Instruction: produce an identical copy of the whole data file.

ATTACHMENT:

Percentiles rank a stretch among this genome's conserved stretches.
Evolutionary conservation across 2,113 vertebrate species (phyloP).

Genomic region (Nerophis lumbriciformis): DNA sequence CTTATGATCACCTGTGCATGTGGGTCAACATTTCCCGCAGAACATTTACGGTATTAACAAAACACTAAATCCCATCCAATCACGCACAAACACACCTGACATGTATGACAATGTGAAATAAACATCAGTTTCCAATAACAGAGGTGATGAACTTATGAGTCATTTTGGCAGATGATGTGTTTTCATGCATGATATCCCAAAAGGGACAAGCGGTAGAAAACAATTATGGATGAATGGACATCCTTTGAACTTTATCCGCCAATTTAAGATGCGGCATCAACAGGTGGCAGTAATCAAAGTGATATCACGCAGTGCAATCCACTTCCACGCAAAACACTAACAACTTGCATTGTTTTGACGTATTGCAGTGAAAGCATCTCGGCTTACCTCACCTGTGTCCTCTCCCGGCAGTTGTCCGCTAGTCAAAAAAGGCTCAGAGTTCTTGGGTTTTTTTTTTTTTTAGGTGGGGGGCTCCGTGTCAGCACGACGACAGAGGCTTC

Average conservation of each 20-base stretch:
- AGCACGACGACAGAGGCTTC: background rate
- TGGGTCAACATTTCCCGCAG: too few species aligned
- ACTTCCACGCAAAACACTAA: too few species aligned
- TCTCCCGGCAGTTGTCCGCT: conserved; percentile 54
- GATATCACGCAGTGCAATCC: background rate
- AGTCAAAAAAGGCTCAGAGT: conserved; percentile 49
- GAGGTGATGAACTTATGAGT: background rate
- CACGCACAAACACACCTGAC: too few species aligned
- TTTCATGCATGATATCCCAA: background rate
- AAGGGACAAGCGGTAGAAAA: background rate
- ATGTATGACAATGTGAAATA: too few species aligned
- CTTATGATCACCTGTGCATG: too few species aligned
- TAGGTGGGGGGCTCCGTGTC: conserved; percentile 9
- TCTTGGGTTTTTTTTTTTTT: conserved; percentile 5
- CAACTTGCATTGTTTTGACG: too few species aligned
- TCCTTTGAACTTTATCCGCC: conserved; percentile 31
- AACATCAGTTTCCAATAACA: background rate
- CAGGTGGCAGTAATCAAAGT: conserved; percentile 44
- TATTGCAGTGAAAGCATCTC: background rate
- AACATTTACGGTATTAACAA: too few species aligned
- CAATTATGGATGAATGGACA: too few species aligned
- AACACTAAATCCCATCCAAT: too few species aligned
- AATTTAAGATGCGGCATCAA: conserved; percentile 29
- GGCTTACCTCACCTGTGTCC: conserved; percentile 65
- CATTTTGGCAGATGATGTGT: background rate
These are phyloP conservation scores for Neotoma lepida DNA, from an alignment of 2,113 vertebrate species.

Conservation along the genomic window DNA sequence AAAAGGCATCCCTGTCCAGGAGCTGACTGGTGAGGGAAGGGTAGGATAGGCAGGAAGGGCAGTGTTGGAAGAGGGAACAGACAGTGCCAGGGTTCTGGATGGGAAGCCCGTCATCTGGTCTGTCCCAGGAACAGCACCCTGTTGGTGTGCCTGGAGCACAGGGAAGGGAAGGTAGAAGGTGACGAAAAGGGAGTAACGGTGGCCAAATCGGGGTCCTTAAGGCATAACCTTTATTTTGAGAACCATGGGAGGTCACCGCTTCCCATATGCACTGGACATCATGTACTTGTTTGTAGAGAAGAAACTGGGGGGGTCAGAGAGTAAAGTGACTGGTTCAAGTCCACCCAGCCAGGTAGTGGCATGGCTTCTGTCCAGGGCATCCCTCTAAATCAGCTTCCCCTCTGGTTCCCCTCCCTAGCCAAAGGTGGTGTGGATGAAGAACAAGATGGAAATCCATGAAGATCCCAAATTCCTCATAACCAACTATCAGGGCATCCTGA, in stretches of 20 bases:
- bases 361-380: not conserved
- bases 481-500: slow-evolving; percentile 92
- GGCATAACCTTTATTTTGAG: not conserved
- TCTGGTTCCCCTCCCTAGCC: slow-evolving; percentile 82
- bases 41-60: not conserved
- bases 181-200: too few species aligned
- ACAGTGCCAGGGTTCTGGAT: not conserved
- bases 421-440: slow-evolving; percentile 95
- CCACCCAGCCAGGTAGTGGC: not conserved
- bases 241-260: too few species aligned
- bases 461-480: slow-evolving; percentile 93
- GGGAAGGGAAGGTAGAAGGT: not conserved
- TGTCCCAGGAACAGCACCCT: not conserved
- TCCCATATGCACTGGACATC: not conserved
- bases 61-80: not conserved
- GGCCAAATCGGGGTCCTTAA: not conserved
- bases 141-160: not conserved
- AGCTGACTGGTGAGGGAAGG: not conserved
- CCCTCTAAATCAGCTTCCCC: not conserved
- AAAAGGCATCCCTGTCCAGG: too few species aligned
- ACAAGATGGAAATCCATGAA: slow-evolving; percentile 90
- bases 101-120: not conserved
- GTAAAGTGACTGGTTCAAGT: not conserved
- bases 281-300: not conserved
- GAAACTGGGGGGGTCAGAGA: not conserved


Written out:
Percentiles rank a stretch among this genome's conserved stretches.
Evolutionary conservation across 2,113 vertebrate species (phyloP).

Genomic region (Nerophis lumbriciformis): DNA sequence CTTATGATCACCTGTGCATGTGGGTCAACATTTCCCGCAGAACATTTACGGTATTAACAAAACACTAAATCCCATCCAATCACGCACAAACACACCTGACATGTATGACAATGTGAAATAAACATCAGTTTCCAATAACAGAGGTGATGAACTTATGAGTCATTTTGGCAGATGATGTGTTTTCATGCATGATATCCCAAAAGGGACAAGCGGTAGAAAACAATTATGGATGAATGGACATCCTTTGAACTTTATCCGCCAATTTAAGATGCGGCATCAACAGGTGGCAGTAATCAAAGTGATATCACGCAGTGCAATCCACTTCCACGCAAAACACTAACAACTTGCATTGTTTTGACGTATTGCAGTGAAAGCATCTCGGCTTACCTCACCTGTGTCCTCTCCCGGCAGTTGTCCGCTAGTCAAAAAAGGCTCAGAGTTCTTGGGTTTTTTTTTTTTTTAGGTGGGGGGCTCCGTGTCAGCACGACGACAGAGGCTTC

Average conservation of each 20-base stretch:
- AGCACGACGACAGAGGCTTC: background rate
- TGGGTCAACATTTCCCGCAG: too few species aligned
- ACTTCCACGCAAAACACTAA: too few species aligned
- TCTCCCGGCAGTTGTCCGCT: conserved; percentile 54
- GATATCACGCAGTGCAATCC: background rate
- AGTCAAAAAAGGCTCAGAGT: conserved; percentile 49
- GAGGTGATGAACTTATGAGT: background rate
- CACGCACAAACACACCTGAC: too few species aligned
- TTTCATGCATGATATCCCAA: background rate
- AAGGGACAAGCGGTAGAAAA: background rate
- ATGTATGACAATGTGAAATA: too few species aligned
- CTTATGATCACCTGTGCATG: too few species aligned
- TAGGTGGGGGGCTCCGTGTC: conserved; percentile 9
- TCTTGGGTTTTTTTTTTTTT: conserved; percentile 5
- CAACTTGCATTGTTTTGACG: too few species aligned
- TCCTTTGAACTTTATCCGCC: conserved; percentile 31
- AACATCAGTTTCCAATAACA: background rate
- CAGGTGGCAGTAATCAAAGT: conserved; percentile 44
- TATTGCAGTGAAAGCATCTC: background rate
- AACATTTACGGTATTAACAA: too few species aligned
- CAATTATGGATGAATGGACA: too few species aligned
- AACACTAAATCCCATCCAAT: too few species aligned
- AATTTAAGATGCGGCATCAA: conserved; percentile 29
- GGCTTACCTCACCTGTGTCC: conserved; percentile 65
- CATTTTGGCAGATGATGTGT: background rate
These are phyloP conservation scores for Neotoma lepida DNA, from an alignment of 2,113 vertebrate species.

Conservation along the genomic window DNA sequence AAAAGGCATCCCTGTCCAGGAGCTGACTGGTGAGGGAAGGGTAGGATAGGCAGGAAGGGCAGTGTTGGAAGAGGGAACAGACAGTGCCAGGGTTCTGGATGGGAAGCCCGTCATCTGGTCTGTCCCAGGAACAGCACCCTGTTGGTGTGCCTGGAGCACAGGGAAGGGAAGGTAGAAGGTGACGAAAAGGGAGTAACGGTGGCCAAATCGGGGTCCTTAAGGCATAACCTTTATTTTGAGAACCATGGGAGGTCACCGCTTCCCATATGCACTGGACATCATGTACTTGTTTGTAGAGAAGAAACTGGGGGGGTCAGAGAGTAAAGTGACTGGTTCAAGTCCACCCAGCCAGGTAGTGGCATGGCTTCTGTCCAGGGCATCCCTCTAAATCAGCTTCCCCTCTGGTTCCCCTCCCTAGCCAAAGGTGGTGTGGATGAAGAACAAGATGGAAATCCATGAAGATCCCAAATTCCTCATAACCAACTATCAGGGCATCCTGA, in stretches of 20 bases:
- bases 361-380: not conserved
- bases 481-500: slow-evolving; percentile 92
- GGCATAACCTTTATTTTGAG: not conserved
- TCTGGTTCCCCTCCCTAGCC: slow-evolving; percentile 82
- bases 41-60: not conserved
- bases 181-200: too few species aligned
- ACAGTGCCAGGGTTCTGGAT: not conserved
- bases 421-440: slow-evolving; percentile 95
- CCACCCAGCCAGGTAGTGGC: not conserved
- bases 241-260: too few species aligned
- bases 461-480: slow-evolving; percentile 93
- GGGAAGGGAAGGTAGAAGGT: not conserved
- TGTCCCAGGAACAGCACCCT: not conserved
- TCCCATATGCACTGGACATC: not conserved
- bases 61-80: not conserved
- GGCCAAATCGGGGTCCTTAA: not conserved
- bases 141-160: not conserved
- AGCTGACTGGTGAGGGAAGG: not conserved
- CCCTCTAAATCAGCTTCCCC: not conserved
- AAAAGGCATCCCTGTCCAGG: too few species aligned
- ACAAGATGGAAATCCATGAA: slow-evolving; percentile 90
- bases 101-120: not conserved
- GTAAAGTGACTGGTTCAAGT: not conserved
- bases 281-300: not conserved
- GAAACTGGGGGGGTCAGAGA: not conserved